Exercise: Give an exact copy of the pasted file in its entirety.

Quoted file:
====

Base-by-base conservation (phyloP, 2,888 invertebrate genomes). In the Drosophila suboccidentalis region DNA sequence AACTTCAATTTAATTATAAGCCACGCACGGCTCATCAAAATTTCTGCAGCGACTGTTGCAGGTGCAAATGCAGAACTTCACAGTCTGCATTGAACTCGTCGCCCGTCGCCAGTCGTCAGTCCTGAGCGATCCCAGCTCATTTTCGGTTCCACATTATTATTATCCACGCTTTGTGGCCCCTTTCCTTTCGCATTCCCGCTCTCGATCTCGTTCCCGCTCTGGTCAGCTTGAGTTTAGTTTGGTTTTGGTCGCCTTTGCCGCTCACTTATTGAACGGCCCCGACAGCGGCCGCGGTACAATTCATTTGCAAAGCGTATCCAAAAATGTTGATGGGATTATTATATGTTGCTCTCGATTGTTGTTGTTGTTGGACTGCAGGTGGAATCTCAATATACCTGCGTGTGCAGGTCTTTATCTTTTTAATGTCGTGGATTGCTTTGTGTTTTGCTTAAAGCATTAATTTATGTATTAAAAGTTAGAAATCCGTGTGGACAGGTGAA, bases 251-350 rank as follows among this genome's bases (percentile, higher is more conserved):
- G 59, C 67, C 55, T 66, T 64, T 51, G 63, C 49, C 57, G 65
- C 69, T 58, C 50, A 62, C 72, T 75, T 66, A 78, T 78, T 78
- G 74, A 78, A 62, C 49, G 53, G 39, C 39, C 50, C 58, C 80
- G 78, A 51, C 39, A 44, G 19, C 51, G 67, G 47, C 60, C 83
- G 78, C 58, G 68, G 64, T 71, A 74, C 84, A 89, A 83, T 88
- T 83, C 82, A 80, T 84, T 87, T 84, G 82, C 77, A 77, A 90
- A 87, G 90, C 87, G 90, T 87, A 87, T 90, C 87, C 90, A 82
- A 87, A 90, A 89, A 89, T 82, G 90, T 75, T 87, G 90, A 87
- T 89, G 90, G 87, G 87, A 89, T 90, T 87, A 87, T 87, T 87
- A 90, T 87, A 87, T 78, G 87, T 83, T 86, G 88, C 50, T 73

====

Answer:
Base-by-base conservation (phyloP, 2,888 invertebrate genomes). In the Drosophila suboccidentalis region DNA sequence AACTTCAATTTAATTATAAGCCACGCACGGCTCATCAAAATTTCTGCAGCGACTGTTGCAGGTGCAAATGCAGAACTTCACAGTCTGCATTGAACTCGTCGCCCGTCGCCAGTCGTCAGTCCTGAGCGATCCCAGCTCATTTTCGGTTCCACATTATTATTATCCACGCTTTGTGGCCCCTTTCCTTTCGCATTCCCGCTCTCGATCTCGTTCCCGCTCTGGTCAGCTTGAGTTTAGTTTGGTTTTGGTCGCCTTTGCCGCTCACTTATTGAACGGCCCCGACAGCGGCCGCGGTACAATTCATTTGCAAAGCGTATCCAAAAATGTTGATGGGATTATTATATGTTGCTCTCGATTGTTGTTGTTGTTGGACTGCAGGTGGAATCTCAATATACCTGCGTGTGCAGGTCTTTATCTTTTTAATGTCGTGGATTGCTTTGTGTTTTGCTTAAAGCATTAATTTATGTATTAAAAGTTAGAAATCCGTGTGGACAGGTGAA, bases 251-350 rank as follows among this genome's bases (percentile, higher is more conserved):
- G 59, C 67, C 55, T 66, T 64, T 51, G 63, C 49, C 57, G 65
- C 69, T 58, C 50, A 62, C 72, T 75, T 66, A 78, T 78, T 78
- G 74, A 78, A 62, C 49, G 53, G 39, C 39, C 50, C 58, C 80
- G 78, A 51, C 39, A 44, G 19, C 51, G 67, G 47, C 60, C 83
- G 78, C 58, G 68, G 64, T 71, A 74, C 84, A 89, A 83, T 88
- T 83, C 82, A 80, T 84, T 87, T 84, G 82, C 77, A 77, A 90
- A 87, G 90, C 87, G 90, T 87, A 87, T 90, C 87, C 90, A 82
- A 87, A 90, A 89, A 89, T 82, G 90, T 75, T 87, G 90, A 87
- T 89, G 90, G 87, G 87, A 89, T 90, T 87, A 87, T 87, T 87
- A 90, T 87, A 87, T 78, G 87, T 83, T 86, G 88, C 50, T 73